Used coffee grounds is the result of brewing coffee, and are the final product after preparation of coffee. Despite having several highly-desirable chemical components, used coffee grounds are generally regarded as waste, and they are usually thrown away or composted. As of 2019, it was estimated that over 15 million tonnes of spent coffee grounds are generated annually. Due to this quantity of waste and the chemical properties of used coffee grounds, potential uses for used coffee grounds are a hot topic of investigation as of the 2010s.
In the late 19th century, used coffee grounds were used to adulterate pure coffee.
See also: Composition of coffee beans
Used coffee grounds are rich in sugars, which comprise about half of their weight. A further 20% is made up of proteins, and a further 20% is lignins. The dry coffee grounds contain significant amounts of potassium (11.7 g/kg), nitrogen (2.8 g/kg), magnesium (1.9 g/kg), and phosphorus (1.8 g/kg). The quantity of caffeine remaining in used coffee grounds is around 48% of that in fresh coffee grounds. There are significantly less tannins in used coffee grounds than fresh coffee grounds.
On average, 1 tonne of green coffee produces approximately 650 kg of spent coffee grounds, and over 15 million tonnes of spent coffee grounds are generated annually. In keeping with a life cycle approach to sustainability, this large quantity of waste requires waste management plans. Due to the amount of spent coffee grounds generated and the chemical properties of spent coffee grounds, the usage of spent coffee grounds is avidly investigated.
In gardens, coffee grounds may be used for composting or as a mulch as they are known to slowly release nitrogen into the soil. They are said to be especially appreciated by worms and acid-loving plants such as blueberries, although due to acids being leached from the grounds while in use, they typically have a neutral pH, and red wiggler growth and survival has been experimentally tested and found to be reduced in treatments using used coffee grounds as the primary feedstock for the worms. Used coffee grounds are particularly noted as a soil amendment. Spent coffee grounds have phytotoxic properties which can be reduced through composting. Gardeners have reported the use of used coffee grounds as a borer, slug and snail repellent, but this has not yet been scientifically tested. Some commercial coffee shops run initiatives to prevent the grounds from going to waste, including Starbucks' "Grounds for your Garden" project, and community sponsored initiatives exist, such as "Ground to Ground"  or the 'Green Coffee Shop Scheme' in Cambridgeshire, UK.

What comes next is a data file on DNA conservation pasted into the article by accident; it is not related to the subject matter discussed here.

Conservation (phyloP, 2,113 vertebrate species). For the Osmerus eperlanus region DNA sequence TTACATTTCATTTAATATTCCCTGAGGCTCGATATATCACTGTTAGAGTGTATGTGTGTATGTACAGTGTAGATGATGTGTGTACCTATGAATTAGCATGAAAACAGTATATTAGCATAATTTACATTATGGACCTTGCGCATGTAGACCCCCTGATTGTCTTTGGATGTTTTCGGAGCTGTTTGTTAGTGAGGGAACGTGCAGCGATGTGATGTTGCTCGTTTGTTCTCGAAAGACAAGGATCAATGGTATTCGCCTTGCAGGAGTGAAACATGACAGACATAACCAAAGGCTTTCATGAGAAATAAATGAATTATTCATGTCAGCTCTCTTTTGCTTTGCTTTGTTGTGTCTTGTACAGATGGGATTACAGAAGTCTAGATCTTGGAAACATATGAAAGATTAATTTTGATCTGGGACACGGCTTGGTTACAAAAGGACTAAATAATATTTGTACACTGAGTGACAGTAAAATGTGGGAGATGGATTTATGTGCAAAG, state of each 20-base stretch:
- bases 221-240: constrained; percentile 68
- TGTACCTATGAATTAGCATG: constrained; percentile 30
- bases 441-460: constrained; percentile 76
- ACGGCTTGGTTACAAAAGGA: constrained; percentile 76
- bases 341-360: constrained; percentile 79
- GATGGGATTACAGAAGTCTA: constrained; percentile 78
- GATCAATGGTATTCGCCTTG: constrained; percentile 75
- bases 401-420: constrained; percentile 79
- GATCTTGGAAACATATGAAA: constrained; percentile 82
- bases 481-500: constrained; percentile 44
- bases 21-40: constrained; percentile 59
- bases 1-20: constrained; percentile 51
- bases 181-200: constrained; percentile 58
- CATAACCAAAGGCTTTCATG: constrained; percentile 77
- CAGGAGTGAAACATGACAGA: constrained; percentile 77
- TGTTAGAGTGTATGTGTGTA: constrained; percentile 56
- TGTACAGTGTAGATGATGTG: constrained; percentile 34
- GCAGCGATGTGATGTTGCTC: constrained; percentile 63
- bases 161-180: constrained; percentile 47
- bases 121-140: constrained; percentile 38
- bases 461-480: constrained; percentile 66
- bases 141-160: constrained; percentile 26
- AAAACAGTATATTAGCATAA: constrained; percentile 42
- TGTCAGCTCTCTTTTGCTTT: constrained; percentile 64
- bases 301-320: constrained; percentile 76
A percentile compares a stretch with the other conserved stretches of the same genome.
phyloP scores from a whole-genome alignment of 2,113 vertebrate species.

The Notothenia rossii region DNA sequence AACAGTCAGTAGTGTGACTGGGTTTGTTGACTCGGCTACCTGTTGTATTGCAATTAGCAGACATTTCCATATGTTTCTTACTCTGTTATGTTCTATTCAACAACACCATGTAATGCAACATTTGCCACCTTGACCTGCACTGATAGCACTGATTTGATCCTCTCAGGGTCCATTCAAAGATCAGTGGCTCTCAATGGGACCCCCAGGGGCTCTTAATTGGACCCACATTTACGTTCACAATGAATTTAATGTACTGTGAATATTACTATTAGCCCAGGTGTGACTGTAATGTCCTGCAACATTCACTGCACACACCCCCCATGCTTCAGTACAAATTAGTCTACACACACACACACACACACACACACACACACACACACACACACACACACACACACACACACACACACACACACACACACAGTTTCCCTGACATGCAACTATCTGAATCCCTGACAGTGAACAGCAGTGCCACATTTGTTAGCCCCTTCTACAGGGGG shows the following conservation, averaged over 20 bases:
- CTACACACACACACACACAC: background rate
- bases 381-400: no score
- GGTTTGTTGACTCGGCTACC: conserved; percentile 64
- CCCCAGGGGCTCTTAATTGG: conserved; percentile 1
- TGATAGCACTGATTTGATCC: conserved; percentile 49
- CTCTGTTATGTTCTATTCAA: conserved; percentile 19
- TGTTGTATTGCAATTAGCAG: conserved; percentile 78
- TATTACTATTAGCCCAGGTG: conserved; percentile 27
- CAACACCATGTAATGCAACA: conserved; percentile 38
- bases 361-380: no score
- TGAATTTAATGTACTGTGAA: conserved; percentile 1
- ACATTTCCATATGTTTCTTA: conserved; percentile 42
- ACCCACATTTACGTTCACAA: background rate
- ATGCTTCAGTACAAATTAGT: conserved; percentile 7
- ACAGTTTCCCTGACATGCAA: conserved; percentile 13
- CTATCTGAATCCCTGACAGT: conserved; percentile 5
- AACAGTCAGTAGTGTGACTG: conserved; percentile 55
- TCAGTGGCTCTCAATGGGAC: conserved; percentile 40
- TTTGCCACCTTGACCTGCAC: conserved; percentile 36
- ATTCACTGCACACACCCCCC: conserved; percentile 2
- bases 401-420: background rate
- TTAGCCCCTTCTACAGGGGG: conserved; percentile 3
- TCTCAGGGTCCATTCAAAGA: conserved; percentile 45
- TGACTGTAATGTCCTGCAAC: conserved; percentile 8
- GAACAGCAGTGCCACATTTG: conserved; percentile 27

Main article: Tasseography
In divination and fortune-telling the patterns of coffee grounds are used for predictions.
Initiatives have succeeded using coffee grounds as a substrate for the cultivation of mushrooms (including oyster mushrooms). The use of spent coffee grounds in this application has the advantage of the used coffee grounds needing no pre-treatment to be usable as a mushroom substrate. Used coffee grounds have other homemade uses in wood staining, air fresheners, and body soap scrubs. They may also be used industrially in biogas production or to treat wastewater. Bioethanol may also be produced from the sugar content of spent coffee grounds, after it is defatted as a pre-treatment, it is typically hydrolysed by dilute acid. In 2021, Gloucestershire-based football club Forest Green Rovers trialled a kit made from 35% used coffee grounds combined with recycled plastic.
It is not recommended to burn dried used coffee grounds, as they give off hazardous nitrogen oxides when burnt.
It has been proposed to use spent coffee grounds to feed ruminants, pigs, chickens and rabbits, but the high lignin content makes this an undesirable use.
Dried used coffee grounds were recommended to fill pincushions.
It has been suggested to recover caffeine from used coffee grounds for commercial applications in agrifood, cosmetic, nutraceutic or pharmaceutic industries.
Application of 10 kg used coffee grounds per square metre has been suggested as part of a crop rotation system, where for the first six months, the field is allowed to lie fallow with a layer of coffee grounds on it suppressing weed growth, then the coffee grounds are plowed in and legumes are grown, which fix their own nitrogen. Application of an equal amount of horse manure at the same time as the coffee grounds has been shown to nearly eliminate negative effects of fresh used coffee grounds.
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